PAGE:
I reviewed Gear.Club Unlimited 2 over a year ago for the Switch, and it was not a great game. Navigating menus is a drag with most of your time spent waiting. Plus, cars drive like they have a pole stabbed through the middle, one of the greatest sins in a racing game. But there were some bright spots where you could see potential improvement. All that’s to say that the Porsche Edition doesn’t change any of that.
3D platformers are such a classic, important pillar of gaming; a critical part of 3D gaming’s coming of age, and yet they can be very difficult to do well by today’s standards. There are few games throwing their hat in the ring anymore, and most that do leave a lot to be desired, particularly when heavyweights like Mario Odyssey set the bar so incredibly high. A few attempts have been made in recent years to revitalize the genre, primarily by cashing in on old franchises or using the talent behind classic games to make new ones in the same style with middling success (I’m looking at you, Yooka-Laylee).
Car Mechanic Simulator has been around a few years on the PC market with the latest incarnation being Car Mechanic Simulator 18. It’s your standard fare simulation game as you run a business and earn money to keep the lights on. To my genuine surprise, a Nintendo Switch port is out and even its flaws, it’s not the worst thing I’ve played.
As the screen fades up from pitch black into a dark forest at nighttime, and a red-shirted boy who is your avatar tumbles into frame, there is a distinct and deliberate feeling of familiarity; not quite deja vu, but close. This is almost immediately undercut by the realization that you are on the run, and you don’t have time to stand still and get your bearings. Thus, in the first twenty seconds of the game, INSIDE makes it clear that you’re back in Playdead’s world, but the stakes are higher and as familiar as things may seem at first, you won’t be able to rely on your past experiences to survive this journey. This world isn’t just dangerous, it’s actively hunting you, trying to catch you at every single turn.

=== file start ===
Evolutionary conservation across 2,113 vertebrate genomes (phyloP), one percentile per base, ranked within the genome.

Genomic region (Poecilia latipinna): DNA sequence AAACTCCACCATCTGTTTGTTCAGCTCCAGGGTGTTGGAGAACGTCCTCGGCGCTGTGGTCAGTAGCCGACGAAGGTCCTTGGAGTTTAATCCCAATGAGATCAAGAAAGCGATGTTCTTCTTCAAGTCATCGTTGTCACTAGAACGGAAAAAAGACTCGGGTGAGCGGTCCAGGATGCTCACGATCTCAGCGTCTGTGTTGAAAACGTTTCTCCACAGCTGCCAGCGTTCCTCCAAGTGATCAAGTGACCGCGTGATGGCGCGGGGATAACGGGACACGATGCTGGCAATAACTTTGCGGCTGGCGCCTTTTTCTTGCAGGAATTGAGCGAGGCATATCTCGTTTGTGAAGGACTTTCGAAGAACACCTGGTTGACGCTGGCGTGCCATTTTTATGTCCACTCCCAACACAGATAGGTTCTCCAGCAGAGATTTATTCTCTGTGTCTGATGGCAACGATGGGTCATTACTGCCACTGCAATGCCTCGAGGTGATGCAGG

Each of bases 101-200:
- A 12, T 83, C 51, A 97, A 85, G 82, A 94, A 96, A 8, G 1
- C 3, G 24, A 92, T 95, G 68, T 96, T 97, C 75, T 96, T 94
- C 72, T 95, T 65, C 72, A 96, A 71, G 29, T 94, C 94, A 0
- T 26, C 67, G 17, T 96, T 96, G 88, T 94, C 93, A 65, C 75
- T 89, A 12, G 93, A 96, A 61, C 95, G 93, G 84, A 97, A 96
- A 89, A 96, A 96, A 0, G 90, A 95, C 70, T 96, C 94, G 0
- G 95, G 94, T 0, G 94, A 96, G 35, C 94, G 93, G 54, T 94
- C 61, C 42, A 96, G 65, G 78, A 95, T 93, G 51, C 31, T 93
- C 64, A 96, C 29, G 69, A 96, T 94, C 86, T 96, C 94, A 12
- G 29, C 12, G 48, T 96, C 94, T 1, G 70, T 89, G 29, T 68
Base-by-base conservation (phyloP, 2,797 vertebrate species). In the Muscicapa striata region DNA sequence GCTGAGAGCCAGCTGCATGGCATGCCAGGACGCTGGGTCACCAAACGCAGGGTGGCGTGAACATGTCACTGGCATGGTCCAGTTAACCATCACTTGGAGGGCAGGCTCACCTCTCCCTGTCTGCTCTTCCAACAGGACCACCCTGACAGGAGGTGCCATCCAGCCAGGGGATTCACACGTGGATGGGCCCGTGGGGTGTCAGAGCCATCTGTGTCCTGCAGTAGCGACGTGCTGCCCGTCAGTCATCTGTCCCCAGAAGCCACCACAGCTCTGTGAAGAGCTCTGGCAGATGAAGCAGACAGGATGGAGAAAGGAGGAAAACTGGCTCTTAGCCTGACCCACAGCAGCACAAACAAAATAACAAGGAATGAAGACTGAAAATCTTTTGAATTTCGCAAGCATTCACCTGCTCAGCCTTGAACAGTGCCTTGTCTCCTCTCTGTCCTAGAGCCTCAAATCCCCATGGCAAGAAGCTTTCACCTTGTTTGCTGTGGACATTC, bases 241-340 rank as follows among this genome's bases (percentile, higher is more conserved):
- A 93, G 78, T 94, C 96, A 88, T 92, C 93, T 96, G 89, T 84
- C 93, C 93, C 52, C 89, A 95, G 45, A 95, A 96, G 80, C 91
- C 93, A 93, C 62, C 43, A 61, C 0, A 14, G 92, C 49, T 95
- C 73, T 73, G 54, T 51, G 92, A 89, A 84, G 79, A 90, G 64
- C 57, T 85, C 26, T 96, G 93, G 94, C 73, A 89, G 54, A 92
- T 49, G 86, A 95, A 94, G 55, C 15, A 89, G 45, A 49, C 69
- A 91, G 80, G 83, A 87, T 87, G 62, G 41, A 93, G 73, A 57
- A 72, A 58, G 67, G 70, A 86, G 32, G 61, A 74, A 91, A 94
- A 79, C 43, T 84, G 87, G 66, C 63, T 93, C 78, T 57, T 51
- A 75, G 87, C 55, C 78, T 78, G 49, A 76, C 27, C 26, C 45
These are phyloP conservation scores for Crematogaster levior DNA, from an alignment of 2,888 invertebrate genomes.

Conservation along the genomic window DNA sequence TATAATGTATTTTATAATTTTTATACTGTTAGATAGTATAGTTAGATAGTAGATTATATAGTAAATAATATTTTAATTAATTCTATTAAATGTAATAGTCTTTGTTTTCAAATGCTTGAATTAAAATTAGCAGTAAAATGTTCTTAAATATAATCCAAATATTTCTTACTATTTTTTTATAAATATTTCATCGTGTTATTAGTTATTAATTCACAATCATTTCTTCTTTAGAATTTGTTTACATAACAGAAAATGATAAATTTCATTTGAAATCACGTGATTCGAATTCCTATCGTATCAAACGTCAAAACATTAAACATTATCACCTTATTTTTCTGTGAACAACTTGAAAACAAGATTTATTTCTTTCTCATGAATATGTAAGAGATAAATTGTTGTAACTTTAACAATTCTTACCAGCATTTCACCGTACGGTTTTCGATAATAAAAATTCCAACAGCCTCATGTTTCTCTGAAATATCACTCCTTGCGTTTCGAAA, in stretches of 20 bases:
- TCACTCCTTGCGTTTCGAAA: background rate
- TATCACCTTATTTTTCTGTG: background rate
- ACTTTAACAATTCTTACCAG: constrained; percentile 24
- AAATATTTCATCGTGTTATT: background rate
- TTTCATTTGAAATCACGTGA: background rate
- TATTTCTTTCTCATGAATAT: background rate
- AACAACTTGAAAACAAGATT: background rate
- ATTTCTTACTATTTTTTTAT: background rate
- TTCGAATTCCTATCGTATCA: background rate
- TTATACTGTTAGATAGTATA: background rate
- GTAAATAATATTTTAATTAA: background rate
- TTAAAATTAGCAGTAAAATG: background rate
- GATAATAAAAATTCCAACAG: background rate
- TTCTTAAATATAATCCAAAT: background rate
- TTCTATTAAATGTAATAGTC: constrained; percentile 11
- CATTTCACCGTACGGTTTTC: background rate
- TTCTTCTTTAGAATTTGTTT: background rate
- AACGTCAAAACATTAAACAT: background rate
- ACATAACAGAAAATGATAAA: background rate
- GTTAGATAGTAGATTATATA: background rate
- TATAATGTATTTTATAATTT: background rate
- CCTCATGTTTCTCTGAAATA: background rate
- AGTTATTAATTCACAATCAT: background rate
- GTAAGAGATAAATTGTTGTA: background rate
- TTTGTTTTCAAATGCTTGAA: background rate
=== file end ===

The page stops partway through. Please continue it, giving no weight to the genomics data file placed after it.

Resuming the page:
In the eight years since Limbo’s original release in 2010, which practically seems like another lifetime ago, we’ve seen a great deal of advancement in development philsophies, general gameplay refinements, and graphical fidelity continues to improve year over year at impressive rates. The late 00’s were an exciting time in games, when indie developers were gaining more exposure on bigger platforms and distribution channels were becoming more easily accessible. Moreover, audiences were ready for fresh experiences that experimented with our conceptions about what video games as a medium could be.
Hand of Fate 2 is a great fit for the Nintendo Switch. With its combination of tabletop, collectible card game, and action RPG, it does everything the other versions of the game does – except done in handheld and portable form. Defiant Development’s hit from the tail end of 2017 sees new life in 2018. Whether you’re playing the series for the first time or double-dipping on another platform, Hand of Fate 2 is a unique experience that expands on the original in every way.